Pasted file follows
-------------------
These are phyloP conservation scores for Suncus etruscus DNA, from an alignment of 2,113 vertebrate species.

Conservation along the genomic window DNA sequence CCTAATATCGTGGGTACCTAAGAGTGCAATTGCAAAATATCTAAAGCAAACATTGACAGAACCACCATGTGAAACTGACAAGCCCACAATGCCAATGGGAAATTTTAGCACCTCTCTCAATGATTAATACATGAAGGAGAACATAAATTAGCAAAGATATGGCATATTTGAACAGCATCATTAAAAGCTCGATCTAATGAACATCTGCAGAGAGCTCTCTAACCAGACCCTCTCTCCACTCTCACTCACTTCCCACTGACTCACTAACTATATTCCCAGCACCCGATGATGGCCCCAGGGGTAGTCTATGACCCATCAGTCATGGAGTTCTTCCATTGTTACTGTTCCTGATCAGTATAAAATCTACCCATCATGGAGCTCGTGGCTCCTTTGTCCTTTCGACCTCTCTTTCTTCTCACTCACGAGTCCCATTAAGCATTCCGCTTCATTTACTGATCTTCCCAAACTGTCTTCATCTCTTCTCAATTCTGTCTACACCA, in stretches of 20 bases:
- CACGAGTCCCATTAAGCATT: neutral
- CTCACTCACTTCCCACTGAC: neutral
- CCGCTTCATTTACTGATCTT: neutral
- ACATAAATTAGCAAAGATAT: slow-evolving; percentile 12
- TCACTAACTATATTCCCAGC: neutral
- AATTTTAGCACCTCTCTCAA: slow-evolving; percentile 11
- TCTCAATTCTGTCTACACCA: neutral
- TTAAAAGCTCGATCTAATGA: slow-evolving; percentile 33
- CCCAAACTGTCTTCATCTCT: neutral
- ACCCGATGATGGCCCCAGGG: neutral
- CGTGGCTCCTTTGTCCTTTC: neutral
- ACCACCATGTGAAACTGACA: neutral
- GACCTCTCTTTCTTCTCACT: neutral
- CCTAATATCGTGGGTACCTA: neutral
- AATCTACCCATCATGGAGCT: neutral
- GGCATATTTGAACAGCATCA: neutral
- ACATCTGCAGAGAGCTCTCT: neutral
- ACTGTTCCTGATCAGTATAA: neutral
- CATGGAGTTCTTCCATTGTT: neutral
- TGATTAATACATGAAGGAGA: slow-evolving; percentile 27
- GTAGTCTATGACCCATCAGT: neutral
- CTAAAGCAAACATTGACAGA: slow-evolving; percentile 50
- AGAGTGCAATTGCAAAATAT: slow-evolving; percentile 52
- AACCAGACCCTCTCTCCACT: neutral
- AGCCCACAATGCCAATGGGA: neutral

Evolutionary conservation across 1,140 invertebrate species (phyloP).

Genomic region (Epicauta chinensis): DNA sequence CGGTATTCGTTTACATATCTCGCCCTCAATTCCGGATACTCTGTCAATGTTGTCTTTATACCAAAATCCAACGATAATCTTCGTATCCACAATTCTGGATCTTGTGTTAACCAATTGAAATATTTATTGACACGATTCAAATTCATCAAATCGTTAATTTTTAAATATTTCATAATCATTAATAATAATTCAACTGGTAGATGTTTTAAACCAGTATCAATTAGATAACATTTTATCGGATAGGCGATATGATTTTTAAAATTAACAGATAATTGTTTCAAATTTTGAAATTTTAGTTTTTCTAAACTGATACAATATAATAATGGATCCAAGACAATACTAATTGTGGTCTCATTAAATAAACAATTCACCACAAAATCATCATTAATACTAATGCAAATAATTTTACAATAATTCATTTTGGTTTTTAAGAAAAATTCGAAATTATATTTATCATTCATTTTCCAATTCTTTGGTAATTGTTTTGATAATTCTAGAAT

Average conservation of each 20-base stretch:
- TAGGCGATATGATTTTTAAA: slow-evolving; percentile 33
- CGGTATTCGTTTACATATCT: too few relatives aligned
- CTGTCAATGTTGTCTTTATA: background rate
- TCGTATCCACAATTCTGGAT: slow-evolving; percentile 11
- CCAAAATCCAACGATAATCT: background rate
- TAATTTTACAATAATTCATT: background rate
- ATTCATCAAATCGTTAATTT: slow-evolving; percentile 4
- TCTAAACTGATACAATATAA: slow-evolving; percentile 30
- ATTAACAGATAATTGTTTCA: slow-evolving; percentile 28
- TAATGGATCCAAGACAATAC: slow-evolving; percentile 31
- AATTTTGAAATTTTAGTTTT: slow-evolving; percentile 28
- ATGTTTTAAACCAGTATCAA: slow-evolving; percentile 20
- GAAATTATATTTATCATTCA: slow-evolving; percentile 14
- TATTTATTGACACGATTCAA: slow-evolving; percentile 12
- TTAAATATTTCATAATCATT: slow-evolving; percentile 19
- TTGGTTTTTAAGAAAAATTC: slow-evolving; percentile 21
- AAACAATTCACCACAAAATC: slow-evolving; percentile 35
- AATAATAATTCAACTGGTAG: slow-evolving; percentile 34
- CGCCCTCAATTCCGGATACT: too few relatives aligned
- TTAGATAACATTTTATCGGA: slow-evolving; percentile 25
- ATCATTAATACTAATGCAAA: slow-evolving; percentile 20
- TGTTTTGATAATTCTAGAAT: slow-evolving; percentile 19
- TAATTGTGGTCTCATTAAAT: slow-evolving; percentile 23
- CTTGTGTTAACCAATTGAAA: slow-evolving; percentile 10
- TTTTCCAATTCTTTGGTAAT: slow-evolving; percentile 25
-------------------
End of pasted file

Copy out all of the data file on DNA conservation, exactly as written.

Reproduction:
These are phyloP conservation scores for Suncus etruscus DNA, from an alignment of 2,113 vertebrate species.

Conservation along the genomic window DNA sequence CCTAATATCGTGGGTACCTAAGAGTGCAATTGCAAAATATCTAAAGCAAACATTGACAGAACCACCATGTGAAACTGACAAGCCCACAATGCCAATGGGAAATTTTAGCACCTCTCTCAATGATTAATACATGAAGGAGAACATAAATTAGCAAAGATATGGCATATTTGAACAGCATCATTAAAAGCTCGATCTAATGAACATCTGCAGAGAGCTCTCTAACCAGACCCTCTCTCCACTCTCACTCACTTCCCACTGACTCACTAACTATATTCCCAGCACCCGATGATGGCCCCAGGGGTAGTCTATGACCCATCAGTCATGGAGTTCTTCCATTGTTACTGTTCCTGATCAGTATAAAATCTACCCATCATGGAGCTCGTGGCTCCTTTGTCCTTTCGACCTCTCTTTCTTCTCACTCACGAGTCCCATTAAGCATTCCGCTTCATTTACTGATCTTCCCAAACTGTCTTCATCTCTTCTCAATTCTGTCTACACCA, in stretches of 20 bases:
- CACGAGTCCCATTAAGCATT: neutral
- CTCACTCACTTCCCACTGAC: neutral
- CCGCTTCATTTACTGATCTT: neutral
- ACATAAATTAGCAAAGATAT: slow-evolving; percentile 12
- TCACTAACTATATTCCCAGC: neutral
- AATTTTAGCACCTCTCTCAA: slow-evolving; percentile 11
- TCTCAATTCTGTCTACACCA: neutral
- TTAAAAGCTCGATCTAATGA: slow-evolving; percentile 33
- CCCAAACTGTCTTCATCTCT: neutral
- ACCCGATGATGGCCCCAGGG: neutral
- CGTGGCTCCTTTGTCCTTTC: neutral
- ACCACCATGTGAAACTGACA: neutral
- GACCTCTCTTTCTTCTCACT: neutral
- CCTAATATCGTGGGTACCTA: neutral
- AATCTACCCATCATGGAGCT: neutral
- GGCATATTTGAACAGCATCA: neutral
- ACATCTGCAGAGAGCTCTCT: neutral
- ACTGTTCCTGATCAGTATAA: neutral
- CATGGAGTTCTTCCATTGTT: neutral
- TGATTAATACATGAAGGAGA: slow-evolving; percentile 27
- GTAGTCTATGACCCATCAGT: neutral
- CTAAAGCAAACATTGACAGA: slow-evolving; percentile 50
- AGAGTGCAATTGCAAAATAT: slow-evolving; percentile 52
- AACCAGACCCTCTCTCCACT: neutral
- AGCCCACAATGCCAATGGGA: neutral

Evolutionary conservation across 1,140 invertebrate species (phyloP).

Genomic region (Epicauta chinensis): DNA sequence CGGTATTCGTTTACATATCTCGCCCTCAATTCCGGATACTCTGTCAATGTTGTCTTTATACCAAAATCCAACGATAATCTTCGTATCCACAATTCTGGATCTTGTGTTAACCAATTGAAATATTTATTGACACGATTCAAATTCATCAAATCGTTAATTTTTAAATATTTCATAATCATTAATAATAATTCAACTGGTAGATGTTTTAAACCAGTATCAATTAGATAACATTTTATCGGATAGGCGATATGATTTTTAAAATTAACAGATAATTGTTTCAAATTTTGAAATTTTAGTTTTTCTAAACTGATACAATATAATAATGGATCCAAGACAATACTAATTGTGGTCTCATTAAATAAACAATTCACCACAAAATCATCATTAATACTAATGCAAATAATTTTACAATAATTCATTTTGGTTTTTAAGAAAAATTCGAAATTATATTTATCATTCATTTTCCAATTCTTTGGTAATTGTTTTGATAATTCTAGAAT

Average conservation of each 20-base stretch:
- TAGGCGATATGATTTTTAAA: slow-evolving; percentile 33
- CGGTATTCGTTTACATATCT: too few relatives aligned
- CTGTCAATGTTGTCTTTATA: background rate
- TCGTATCCACAATTCTGGAT: slow-evolving; percentile 11
- CCAAAATCCAACGATAATCT: background rate
- TAATTTTACAATAATTCATT: background rate
- ATTCATCAAATCGTTAATTT: slow-evolving; percentile 4
- TCTAAACTGATACAATATAA: slow-evolving; percentile 30
- ATTAACAGATAATTGTTTCA: slow-evolving; percentile 28
- TAATGGATCCAAGACAATAC: slow-evolving; percentile 31
- AATTTTGAAATTTTAGTTTT: slow-evolving; percentile 28
- ATGTTTTAAACCAGTATCAA: slow-evolving; percentile 20
- GAAATTATATTTATCATTCA: slow-evolving; percentile 14
- TATTTATTGACACGATTCAA: slow-evolving; percentile 12
- TTAAATATTTCATAATCATT: slow-evolving; percentile 19
- TTGGTTTTTAAGAAAAATTC: slow-evolving; percentile 21
- AAACAATTCACCACAAAATC: slow-evolving; percentile 35
- AATAATAATTCAACTGGTAG: slow-evolving; percentile 34
- CGCCCTCAATTCCGGATACT: too few relatives aligned
- TTAGATAACATTTTATCGGA: slow-evolving; percentile 25
- ATCATTAATACTAATGCAAA: slow-evolving; percentile 20
- TGTTTTGATAATTCTAGAAT: slow-evolving; percentile 19
- TAATTGTGGTCTCATTAAAT: slow-evolving; percentile 23
- CTTGTGTTAACCAATTGAAA: slow-evolving; percentile 10
- TTTTCCAATTCTTTGGTAAT: slow-evolving; percentile 25